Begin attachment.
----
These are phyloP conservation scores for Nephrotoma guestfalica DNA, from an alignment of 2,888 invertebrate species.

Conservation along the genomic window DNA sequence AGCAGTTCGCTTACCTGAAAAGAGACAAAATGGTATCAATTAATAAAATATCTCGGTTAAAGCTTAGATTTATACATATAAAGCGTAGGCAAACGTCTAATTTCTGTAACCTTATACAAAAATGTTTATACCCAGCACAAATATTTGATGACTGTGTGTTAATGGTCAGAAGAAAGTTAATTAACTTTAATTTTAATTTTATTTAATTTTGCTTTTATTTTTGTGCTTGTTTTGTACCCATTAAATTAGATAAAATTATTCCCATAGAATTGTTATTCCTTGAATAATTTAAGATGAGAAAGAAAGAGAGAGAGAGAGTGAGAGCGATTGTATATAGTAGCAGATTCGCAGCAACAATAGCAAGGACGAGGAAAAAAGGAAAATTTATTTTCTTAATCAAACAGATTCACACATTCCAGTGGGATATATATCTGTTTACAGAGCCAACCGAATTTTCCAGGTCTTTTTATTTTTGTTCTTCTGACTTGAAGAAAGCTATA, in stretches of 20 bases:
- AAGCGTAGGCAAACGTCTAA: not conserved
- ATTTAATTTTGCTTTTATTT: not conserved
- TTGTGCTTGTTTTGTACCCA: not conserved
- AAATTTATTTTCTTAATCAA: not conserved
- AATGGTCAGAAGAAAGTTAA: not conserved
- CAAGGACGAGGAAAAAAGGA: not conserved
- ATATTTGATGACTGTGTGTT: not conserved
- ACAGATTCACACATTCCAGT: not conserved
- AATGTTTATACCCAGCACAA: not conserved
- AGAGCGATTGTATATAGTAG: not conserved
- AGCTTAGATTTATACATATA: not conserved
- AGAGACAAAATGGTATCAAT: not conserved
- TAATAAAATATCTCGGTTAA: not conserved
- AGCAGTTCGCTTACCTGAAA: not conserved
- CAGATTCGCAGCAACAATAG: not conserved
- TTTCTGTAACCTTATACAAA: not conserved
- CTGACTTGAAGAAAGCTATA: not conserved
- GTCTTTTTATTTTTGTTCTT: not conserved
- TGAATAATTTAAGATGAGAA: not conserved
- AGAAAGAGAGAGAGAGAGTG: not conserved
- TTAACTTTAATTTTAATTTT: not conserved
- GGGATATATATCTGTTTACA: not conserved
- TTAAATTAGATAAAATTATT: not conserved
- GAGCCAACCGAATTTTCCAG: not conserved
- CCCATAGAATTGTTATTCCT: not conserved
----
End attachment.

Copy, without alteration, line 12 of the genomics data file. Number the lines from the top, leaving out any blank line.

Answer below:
- AGAGCGATTGTATATAGTAG: not conserved